Significance of arginine 20 in the 2A protease for swine vesicular disease virus pathogenicity

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Pathogenic and attenuated strains of swine vesicular disease virus (SVDV), an enterovirus, have been characterized previously and, by using chimeric infectious cDNA clones, the key determinants of pathogenicity in pigs have been mapped to the coding region for 1D-2A. Within this region, residue 20 of the 2A protease is particularly significant. Inoculation of pigs with mutant viruses containing single amino acid substitutions at this residue leads to the appearance of revertants, often containing an arginine at this position encoded by an AGA codon, one of six codons for this residue. The properties in pigs of two chimeric viruses, each with an arginine residue at this position but encoded by different codons, have been investigated in parallel with the parental pathogenic and attenuated strains. Presence of the arginine residue, but not of the AGA codon, is essential for induction of high viraemia and appearance of significant disease.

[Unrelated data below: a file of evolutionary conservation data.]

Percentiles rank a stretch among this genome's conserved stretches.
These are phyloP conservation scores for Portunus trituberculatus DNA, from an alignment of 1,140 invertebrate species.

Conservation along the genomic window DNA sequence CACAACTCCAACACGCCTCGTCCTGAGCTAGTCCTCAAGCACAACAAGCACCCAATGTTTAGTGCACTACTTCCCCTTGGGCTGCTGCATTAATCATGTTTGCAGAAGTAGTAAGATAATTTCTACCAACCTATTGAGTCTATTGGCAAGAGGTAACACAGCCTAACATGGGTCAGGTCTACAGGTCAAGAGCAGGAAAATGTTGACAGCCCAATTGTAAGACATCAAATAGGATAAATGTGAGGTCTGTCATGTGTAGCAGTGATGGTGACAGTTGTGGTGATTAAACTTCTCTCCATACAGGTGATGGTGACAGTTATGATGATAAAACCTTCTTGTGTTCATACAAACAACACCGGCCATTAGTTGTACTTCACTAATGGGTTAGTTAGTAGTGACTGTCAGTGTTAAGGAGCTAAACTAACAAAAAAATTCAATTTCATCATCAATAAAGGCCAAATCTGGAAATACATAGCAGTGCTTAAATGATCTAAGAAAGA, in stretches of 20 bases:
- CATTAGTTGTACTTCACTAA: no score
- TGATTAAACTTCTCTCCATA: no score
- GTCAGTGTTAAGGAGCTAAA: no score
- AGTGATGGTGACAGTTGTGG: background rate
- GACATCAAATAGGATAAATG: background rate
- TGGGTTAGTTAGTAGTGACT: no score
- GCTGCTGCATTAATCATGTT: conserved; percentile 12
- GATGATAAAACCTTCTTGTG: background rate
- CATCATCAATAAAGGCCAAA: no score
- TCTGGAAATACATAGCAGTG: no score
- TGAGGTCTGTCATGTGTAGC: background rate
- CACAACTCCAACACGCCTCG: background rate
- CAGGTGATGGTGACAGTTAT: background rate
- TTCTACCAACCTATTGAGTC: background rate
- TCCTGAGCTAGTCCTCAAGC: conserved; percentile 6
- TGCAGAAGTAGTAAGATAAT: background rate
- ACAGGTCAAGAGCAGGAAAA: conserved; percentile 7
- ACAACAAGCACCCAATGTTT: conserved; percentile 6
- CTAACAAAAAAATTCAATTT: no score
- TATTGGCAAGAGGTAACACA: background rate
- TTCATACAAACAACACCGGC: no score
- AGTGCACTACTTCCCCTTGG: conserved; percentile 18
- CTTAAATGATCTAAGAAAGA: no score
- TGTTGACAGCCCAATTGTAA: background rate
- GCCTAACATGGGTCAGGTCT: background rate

Original languageEnglish
JournalThe Journal of general virology
Issue numberPt 8
Pages (from-to)2275-2279
Number of pages5
Publication statusPublished - Aug 2007

    Research areas

  • Animals, Arginine/physiology, Cysteine Endopeptidases/chemistry, Enterovirus B, Human/enzymology, Swine, Swine Vesicular Disease/virology, Viral Proteins/chemistry, Virulence

ID: 257918688